When the boy heard them snoring loudly again, he took a second stone from his pocket. At once it grew great in size and the boy hurled it with great force at the biggest giant. Again the giant sat up staring wildly and rubbing his head. But this time he did not speak. He grasped his axe, which was lying beside him, and killed his brother with a blow. Then he went to sleep again. When the boy heard him snoring, he took the third stone from his pocket. At once it grew to great size and weight, and he hurled it with all his force at the giant. Again the giant sat up with great staring eyes, rubbing the lump on his head. He was now in a great rage. "My brothers have plotted to kill me," he yelled, and seizing his axe he killed his remaining brother with a blow. Then he went to sleep, and the boy slipped from the cave, first gathering up the three stones, which were now of their usual small size.
The next morning when the giant went to get water from the stream, the boy hid in the trees and began to cry loudly. The giant soon discovered him and asked, "Why are you crying?" "I have lost my way," said the boy, "my parents have gone and left me. Please take me into your service, for I would like to work for such a kind handsome man, and I can do many things." The giant was flattered by what the boy said, and although he liked to eat little children, he thought, "Now that I am alone, I ought to have a companion, so I will spare the boy's life and make him my servant." And he took the boy back to his cave, and said, "Cook my dinner before I come home. Make some good stew, for I shall be very hungry."
When the giant went into the forest the boy prepared the evening meal. He cut up a great store of deer meat and put it in a large pot bigger than a hogshead, and made a good meat stew. When the giant came home in the evening he was very hungry, and he was well pleased to see the big pot filled with his favourite food. He seated himself on one side of the pot, and the boy seated himself on the other side, and they dipped their spoons into the big dish. And the boy said, "We must eat it all up so that I can clean the pot well and ready for the corn mush we will have for breakfast." The stew was very hot, and to cool it before he ate it the giant blew his breath on what he dipped out. But the boy poured his own share into the bag under his coat, and said, "Why can't you eat hot food—a big man like you? In my country men never stop to cool their stew with their breath." Now the giant could not see very well, for his eyesight was not very good, and the cave was dark, and he did not notice the boy putting the stew in the bag so quickly. He thought the boy was eating it. And he was shamed by the boy's taunts because he was so much larger than the boy, so he ate up the hot stew at once in great gulps and burned his throat badly. But he was too proud to stop or to complain.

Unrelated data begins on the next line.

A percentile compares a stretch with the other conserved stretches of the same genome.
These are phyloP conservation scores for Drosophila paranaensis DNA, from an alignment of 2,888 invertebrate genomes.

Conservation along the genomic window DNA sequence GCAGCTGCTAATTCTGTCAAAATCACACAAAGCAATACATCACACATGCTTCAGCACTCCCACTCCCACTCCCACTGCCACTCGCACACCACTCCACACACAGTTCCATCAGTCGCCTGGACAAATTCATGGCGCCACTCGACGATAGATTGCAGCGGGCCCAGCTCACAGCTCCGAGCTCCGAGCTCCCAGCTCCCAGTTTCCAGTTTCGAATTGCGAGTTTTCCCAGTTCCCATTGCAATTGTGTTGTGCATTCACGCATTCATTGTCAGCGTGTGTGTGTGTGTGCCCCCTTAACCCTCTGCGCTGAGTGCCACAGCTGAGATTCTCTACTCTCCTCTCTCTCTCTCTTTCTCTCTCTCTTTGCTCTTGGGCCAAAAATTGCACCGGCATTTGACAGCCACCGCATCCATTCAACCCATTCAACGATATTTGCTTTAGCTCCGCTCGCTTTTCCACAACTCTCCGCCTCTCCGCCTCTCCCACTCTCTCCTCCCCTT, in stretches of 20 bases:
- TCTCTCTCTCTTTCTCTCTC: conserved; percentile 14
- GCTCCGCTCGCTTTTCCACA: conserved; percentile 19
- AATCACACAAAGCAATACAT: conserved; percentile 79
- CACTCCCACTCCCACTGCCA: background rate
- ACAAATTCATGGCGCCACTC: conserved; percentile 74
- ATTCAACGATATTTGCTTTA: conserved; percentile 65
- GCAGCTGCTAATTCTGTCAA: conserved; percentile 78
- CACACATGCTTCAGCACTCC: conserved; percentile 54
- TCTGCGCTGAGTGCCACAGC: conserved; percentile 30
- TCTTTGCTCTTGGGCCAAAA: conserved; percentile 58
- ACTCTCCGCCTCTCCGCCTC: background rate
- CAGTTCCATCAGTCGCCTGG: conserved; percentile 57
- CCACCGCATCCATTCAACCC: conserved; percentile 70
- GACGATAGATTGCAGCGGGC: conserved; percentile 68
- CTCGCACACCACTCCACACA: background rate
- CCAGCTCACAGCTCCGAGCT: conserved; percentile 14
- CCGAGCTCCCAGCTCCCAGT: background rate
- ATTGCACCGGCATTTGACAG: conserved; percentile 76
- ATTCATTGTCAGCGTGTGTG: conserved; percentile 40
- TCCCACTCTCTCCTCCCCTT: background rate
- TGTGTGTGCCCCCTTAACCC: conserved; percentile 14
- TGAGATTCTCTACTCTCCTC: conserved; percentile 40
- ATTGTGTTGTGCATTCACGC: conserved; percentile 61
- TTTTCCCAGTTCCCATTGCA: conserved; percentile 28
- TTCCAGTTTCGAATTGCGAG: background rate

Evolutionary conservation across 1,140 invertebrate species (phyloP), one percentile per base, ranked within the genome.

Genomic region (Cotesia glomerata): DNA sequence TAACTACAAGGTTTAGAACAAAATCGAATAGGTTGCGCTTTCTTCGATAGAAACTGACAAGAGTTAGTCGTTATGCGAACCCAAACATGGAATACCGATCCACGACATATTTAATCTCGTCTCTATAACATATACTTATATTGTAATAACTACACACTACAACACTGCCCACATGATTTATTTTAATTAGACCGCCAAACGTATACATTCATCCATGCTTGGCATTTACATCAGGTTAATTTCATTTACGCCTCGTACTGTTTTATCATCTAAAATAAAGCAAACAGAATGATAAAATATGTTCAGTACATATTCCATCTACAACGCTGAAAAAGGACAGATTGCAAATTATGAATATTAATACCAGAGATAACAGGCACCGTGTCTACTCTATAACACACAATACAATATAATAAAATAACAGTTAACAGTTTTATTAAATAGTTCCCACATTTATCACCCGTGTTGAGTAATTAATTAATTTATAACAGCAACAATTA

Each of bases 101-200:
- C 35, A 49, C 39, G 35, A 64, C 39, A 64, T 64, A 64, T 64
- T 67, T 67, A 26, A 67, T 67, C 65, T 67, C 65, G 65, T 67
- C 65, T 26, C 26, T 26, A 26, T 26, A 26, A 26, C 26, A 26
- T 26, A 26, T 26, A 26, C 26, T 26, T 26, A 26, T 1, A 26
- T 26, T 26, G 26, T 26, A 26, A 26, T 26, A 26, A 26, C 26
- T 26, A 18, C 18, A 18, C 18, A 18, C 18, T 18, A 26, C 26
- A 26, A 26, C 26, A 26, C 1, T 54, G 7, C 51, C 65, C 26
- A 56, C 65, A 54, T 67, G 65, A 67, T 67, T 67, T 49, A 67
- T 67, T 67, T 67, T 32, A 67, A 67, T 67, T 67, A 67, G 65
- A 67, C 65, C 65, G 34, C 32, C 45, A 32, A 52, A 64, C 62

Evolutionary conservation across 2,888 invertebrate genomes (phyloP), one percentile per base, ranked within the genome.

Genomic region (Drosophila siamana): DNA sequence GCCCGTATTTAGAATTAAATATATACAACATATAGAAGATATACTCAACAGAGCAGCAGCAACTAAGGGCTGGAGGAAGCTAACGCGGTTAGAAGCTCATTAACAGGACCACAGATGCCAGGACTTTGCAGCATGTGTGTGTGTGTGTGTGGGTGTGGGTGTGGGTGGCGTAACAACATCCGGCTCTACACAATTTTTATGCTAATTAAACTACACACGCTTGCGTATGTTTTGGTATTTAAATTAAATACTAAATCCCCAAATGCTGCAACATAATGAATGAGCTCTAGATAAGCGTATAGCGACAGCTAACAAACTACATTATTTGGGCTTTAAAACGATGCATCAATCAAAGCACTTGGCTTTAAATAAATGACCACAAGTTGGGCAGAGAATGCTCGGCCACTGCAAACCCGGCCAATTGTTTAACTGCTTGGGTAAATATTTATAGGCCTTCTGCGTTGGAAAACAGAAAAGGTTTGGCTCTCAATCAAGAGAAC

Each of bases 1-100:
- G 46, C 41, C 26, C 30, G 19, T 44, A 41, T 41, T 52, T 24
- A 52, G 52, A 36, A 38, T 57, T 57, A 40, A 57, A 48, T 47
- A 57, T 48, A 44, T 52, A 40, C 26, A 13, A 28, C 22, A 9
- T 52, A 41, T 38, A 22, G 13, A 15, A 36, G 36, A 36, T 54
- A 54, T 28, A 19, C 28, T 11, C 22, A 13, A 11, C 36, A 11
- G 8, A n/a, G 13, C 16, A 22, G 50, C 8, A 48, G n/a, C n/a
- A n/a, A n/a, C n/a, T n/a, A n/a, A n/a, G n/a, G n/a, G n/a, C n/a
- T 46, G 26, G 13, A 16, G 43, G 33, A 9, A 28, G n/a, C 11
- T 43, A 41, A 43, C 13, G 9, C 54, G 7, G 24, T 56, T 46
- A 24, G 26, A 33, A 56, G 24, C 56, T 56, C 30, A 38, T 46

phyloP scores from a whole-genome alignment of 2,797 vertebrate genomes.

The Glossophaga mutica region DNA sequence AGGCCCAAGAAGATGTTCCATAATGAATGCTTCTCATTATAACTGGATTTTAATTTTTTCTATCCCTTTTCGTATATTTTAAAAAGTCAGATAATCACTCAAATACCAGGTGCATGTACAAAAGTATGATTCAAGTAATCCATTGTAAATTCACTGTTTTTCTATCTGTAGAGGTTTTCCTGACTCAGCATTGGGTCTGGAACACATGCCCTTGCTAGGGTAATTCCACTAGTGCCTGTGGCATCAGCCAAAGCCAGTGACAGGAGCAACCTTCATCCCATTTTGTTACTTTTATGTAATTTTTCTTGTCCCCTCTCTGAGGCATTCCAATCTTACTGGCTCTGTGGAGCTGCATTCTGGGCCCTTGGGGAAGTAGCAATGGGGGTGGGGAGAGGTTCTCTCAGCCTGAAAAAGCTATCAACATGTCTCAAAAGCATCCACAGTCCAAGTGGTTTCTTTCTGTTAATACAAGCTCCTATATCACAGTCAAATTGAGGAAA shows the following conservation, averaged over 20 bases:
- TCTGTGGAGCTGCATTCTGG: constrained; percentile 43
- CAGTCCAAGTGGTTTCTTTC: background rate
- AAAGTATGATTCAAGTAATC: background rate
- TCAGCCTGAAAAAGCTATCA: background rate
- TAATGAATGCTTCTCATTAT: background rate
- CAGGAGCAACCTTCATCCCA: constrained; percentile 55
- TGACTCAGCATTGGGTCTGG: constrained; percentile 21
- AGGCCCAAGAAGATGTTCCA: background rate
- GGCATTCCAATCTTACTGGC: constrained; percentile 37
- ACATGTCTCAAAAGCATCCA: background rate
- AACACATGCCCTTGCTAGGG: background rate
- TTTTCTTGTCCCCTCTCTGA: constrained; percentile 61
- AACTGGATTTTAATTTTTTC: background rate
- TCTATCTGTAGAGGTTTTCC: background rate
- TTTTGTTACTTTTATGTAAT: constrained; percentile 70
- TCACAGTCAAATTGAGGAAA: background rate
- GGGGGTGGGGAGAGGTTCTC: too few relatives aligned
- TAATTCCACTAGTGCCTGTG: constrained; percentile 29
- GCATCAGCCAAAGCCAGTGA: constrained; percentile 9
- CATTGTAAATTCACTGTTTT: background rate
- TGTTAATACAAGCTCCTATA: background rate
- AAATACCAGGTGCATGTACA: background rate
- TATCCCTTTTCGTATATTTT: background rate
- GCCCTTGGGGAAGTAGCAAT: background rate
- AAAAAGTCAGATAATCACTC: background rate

When they had eaten half the potful, the giant said, "I am full. I think I have had enough." "No, indeed," said the boy, "you must show that you like my cooking. In my country men eat much more than that," and he kept on eating. The giant was not to be outdone by a boy, so he fell to eating again, and they did not stop until they had consumed the whole potful of stew. But the boy had poured his share into the bag and when they had finished he was swelled out to an immense size. The giant could scarcely move, he had eaten so much, and he said, "I have eaten too much; I feel very full, and I have a great pain in my belly." And the boy said, "I do not feel very comfortable myself, but I have a way to cure pains." So saying he took his little knife and thrust it gently into the side of the bag and the stew oozed out and he was soon back to his normal size. The giant wondered greatly at the sight, but the boy said, "It is a way they have in my country after they have had a great feast." "Does the knife not hurt?" asked the giant. "No, indeed," said the boy, "it brings great relief." "My throat is very sore," said the giant, for the hot stew had burned him. "You will soon feel better," said the boy, "if you will do as I have done." The giant hesitated to do this, but soon he felt so uncomfortable that he could bear it no longer. He saw that the boy was feeling quite well. So he took his long knife and plunged it into his stomach. "Strike hard," said the boy, "or it will do you no good." The giant plunged the knife into the hilt, and in an instant he fell dead.
Then the boy took the stones and the bag and the knife which the Woman of the Mist had given him and went and told the Chief what he had done. The Chief sent his messengers to the cave to make sure that the boy spoke the truth. Sure enough, they found the three giants lying dead. When they told the Chief what they had seen, he said to the boy, "You may have my daughter as your wife." But the boy said, "I do not want your daughter. She is too old and fat. I want only traps to catch fish and game." So the Chief gave the boy many good traps, and he went into a far country to hunt game, and there he lived happily by himself. And his wicked uncle never saw him again. But the land was troubled no more by giants, because of the boy's great deeds.
Notes: Contains 26 Native American folktales gathered from Canada.
Author: Cyrus Macmillan
Publisher: S. B. Gundy, Toronto; John Lane The Bodley Head Ltd., London